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With FDA Approval Of Pfizer, More Employers May Require COVID Vaccinations


Now that the Food and Drug Administration has granted full approval to Pfizer's COVID-19 vaccine, President Biden wants more private employers to require their workers to get the shot.


PRESIDENT JOE BIDEN: If you're a business leader, a nonprofit leader, a state or local leader who has been waiting for full FDA approval to require vaccinations, I call on you now to do that. Require it.

KELLY: Hundreds of millions of COVID-19 shots have already been given out under emergency authorizations, but Pfizer is the first to obtain full approval from the FDA. NPR's Scott Horsley joins me to talk about what that could mean for employers and workers.

Hey, Scott.

SCOTT HORSLEY, BYLINE: Good afternoon.

KELLY: So what does it mean? How does today's FDA action change the legal landscape for vaccine mandates?

HORSLEY: In strict legal terms, this is not necessarily a gamechanger. Federal courts had already ruled employers had the power to require vaccines, even under emergency authorization. And some employers, like United Airlines and the big meatpacker, Tyson, had already announced they were moving in that direction. But today's FDA action could certainly serve as another nudge for employers. I spoke with Brett Coburn, who is an employment lawyer in Atlanta. He says, earlier this year, a lot of employers were reluctant to impose vaccine requirements for fear they might drive workers away. But Coburn says that started changed last month when the CDC renewed its recommendation about wearing face masks indoors and when it started to become clear just how serious the threat from the delta variant might be.

BRETT COBURN: When that happened at the end of July, it was like a switch flipped. It's really been a sea change. And I think that the development today with the FDA approval for Pfizer, we're just going to see the momentum continue to gather.

HORSLEY: Coburn says he expects the FDA action will sway not only employers, but also some individuals, that now is the time to go ahead and get the shot.

KELLY: Well, and I guess we already saw a very quick reaction today from a huge employer, the U.S. military.

HORSLEY: That's right. Within hours of the FDA's announcement, Pentagon spokesman John Kirby said the Defense Department will press ahead with plans to require vaccines for all members of the military.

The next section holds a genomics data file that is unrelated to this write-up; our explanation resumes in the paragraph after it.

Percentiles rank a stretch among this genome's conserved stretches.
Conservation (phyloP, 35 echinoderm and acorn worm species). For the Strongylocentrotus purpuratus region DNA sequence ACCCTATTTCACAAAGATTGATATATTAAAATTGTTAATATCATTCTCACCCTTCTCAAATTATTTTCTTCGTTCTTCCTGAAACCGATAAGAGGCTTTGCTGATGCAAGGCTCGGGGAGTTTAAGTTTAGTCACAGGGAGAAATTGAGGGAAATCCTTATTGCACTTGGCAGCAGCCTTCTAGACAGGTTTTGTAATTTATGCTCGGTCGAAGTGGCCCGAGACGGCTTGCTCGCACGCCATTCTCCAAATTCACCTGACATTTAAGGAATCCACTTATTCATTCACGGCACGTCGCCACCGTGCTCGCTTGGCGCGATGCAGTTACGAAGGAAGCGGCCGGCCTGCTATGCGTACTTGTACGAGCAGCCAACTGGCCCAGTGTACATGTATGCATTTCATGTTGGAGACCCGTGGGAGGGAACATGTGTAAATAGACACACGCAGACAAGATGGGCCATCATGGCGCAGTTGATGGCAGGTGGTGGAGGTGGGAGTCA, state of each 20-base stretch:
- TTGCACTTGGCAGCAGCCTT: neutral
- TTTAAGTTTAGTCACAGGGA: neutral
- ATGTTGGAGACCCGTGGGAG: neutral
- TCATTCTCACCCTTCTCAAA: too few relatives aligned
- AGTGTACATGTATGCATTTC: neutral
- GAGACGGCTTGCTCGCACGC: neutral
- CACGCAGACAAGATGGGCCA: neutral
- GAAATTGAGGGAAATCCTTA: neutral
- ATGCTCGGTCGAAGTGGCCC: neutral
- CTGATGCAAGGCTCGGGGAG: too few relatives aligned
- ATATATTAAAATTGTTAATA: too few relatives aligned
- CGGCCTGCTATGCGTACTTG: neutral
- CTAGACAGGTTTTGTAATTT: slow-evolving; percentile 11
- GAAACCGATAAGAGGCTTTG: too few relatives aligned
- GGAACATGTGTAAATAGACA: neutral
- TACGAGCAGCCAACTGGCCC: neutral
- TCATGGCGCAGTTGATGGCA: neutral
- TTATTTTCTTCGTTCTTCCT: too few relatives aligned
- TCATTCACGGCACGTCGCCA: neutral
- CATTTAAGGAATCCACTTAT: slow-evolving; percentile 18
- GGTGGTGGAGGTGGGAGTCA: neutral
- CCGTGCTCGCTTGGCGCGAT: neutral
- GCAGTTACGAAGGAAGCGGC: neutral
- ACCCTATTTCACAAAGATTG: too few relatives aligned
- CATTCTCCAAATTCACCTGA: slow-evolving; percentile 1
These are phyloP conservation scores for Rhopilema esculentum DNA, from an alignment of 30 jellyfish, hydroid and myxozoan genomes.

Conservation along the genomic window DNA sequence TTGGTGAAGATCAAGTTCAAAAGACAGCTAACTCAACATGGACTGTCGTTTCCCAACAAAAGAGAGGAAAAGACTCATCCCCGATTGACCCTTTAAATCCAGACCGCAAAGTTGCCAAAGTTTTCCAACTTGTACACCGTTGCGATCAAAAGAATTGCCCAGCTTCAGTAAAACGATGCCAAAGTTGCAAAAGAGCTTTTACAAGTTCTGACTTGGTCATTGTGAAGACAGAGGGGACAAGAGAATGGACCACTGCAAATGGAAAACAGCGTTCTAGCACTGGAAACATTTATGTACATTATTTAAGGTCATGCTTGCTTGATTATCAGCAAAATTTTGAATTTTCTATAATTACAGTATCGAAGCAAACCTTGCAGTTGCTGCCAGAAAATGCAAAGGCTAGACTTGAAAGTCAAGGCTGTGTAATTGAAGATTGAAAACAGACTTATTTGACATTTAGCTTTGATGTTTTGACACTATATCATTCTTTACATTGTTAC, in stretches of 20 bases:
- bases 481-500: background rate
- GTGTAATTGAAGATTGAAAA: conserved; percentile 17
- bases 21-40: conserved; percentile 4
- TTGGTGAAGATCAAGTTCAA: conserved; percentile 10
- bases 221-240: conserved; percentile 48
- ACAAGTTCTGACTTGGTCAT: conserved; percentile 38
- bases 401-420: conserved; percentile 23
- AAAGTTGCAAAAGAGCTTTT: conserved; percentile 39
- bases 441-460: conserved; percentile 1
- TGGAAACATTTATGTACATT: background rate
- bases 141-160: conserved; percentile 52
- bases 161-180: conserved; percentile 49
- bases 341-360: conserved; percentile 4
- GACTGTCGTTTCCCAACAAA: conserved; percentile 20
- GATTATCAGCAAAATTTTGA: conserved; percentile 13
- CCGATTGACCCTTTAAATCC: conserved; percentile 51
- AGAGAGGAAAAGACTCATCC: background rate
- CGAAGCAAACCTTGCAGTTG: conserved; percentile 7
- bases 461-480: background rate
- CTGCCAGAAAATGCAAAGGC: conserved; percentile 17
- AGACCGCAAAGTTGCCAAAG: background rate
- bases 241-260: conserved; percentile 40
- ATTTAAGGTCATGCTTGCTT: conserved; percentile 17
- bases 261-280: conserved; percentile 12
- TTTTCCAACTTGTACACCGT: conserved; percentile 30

JOHN KIRBY: It's important to remind everyone that these efforts ensure the safety of our service members and promote the readiness of our force, not to mention the health and safety of the communities around the country in which we live.

HORSLEY: Now, before the FDA's action today, the Pentagon would've needed a waiver from the president to make COVID shots a requirement. And the defense secretary, Lloyd Austin, had said he would seek a waiver, but now that won't be necessary. We also heard the governor of New Jersey come out after the FDA and said that all schoolteachers in that state and state employees will have to get vaccinated or get regular testing.

KELLY: Is there anything, Scott, to stop an employer? If they want to require vaccination, can they do it?

HORSLEY: You know, the state of Montana has actually outlawed vaccine requirements, and we could see similar moves in other GOP-controlled states. You know, unfortunately, this has become a very partisan issue.

KELLY: Yeah.

HORSLEY: I did mention that some employers were wary of imposing mandates early on for fear it might drive workers away in what is a pretty challenging labor market. But, you know, attorney Coburn says now that equation might be changing, and employers are thinking that people might quit if vaccines are not required.

COBURN: I think a lot of companies have just gotten to the point where they've said enough's enough. There are a lot of people who will feel much more comfortable coming back to work in a workplace where vaccines are required.

HORSLEY: Now, there are some caveats. Federal law does say an employer that requires vaccines has to make allowances for people who have a medical or religious reason not to get the shot.

KELLY: Thank you, Scott.

HORSLEY: You're welcome.

KELLY: NPR's Scott Horsley. Transcript provided by NPR, Copyright NPR.

Scott Horsley is NPR's Chief Economics Correspondent. He reports on ups and downs in the national economy as well as fault lines between booming and busting communities.
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